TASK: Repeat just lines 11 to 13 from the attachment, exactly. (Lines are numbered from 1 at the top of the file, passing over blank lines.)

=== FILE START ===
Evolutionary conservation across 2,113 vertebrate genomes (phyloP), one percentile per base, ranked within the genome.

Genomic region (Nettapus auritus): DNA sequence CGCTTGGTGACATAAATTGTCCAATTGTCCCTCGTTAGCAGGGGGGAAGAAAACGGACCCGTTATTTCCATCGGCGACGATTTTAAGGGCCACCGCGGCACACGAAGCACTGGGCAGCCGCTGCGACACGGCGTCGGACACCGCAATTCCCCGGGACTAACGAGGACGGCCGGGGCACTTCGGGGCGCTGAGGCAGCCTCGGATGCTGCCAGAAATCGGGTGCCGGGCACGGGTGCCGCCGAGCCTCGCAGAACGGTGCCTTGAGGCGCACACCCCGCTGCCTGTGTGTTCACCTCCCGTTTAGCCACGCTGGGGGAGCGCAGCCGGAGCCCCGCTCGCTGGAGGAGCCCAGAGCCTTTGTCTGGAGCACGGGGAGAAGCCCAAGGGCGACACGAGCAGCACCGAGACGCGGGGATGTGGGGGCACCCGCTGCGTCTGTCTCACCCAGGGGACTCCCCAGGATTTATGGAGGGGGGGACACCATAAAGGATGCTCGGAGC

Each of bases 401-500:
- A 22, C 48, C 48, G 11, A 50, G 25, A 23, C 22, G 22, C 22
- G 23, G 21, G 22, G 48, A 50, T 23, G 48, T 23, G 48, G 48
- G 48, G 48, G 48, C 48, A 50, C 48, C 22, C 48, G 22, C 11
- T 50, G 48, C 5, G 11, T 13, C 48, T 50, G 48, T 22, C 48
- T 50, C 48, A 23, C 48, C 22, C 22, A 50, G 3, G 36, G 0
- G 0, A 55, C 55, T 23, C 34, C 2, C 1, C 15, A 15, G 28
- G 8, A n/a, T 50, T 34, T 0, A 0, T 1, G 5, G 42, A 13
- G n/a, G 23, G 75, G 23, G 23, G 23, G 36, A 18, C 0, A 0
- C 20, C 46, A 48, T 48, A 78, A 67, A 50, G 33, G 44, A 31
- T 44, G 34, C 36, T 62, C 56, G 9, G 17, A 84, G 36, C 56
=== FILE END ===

- G n/a, G 23, G 75, G 23, G 23, G 23, G 36, A 18, C 0, A 0
- C 20, C 46, A 48, T 48, A 78, A 67, A 50, G 33, G 44, A 31
- T 44, G 34, C 36, T 62, C 56, G 9, G 17, A 84, G 36, C 56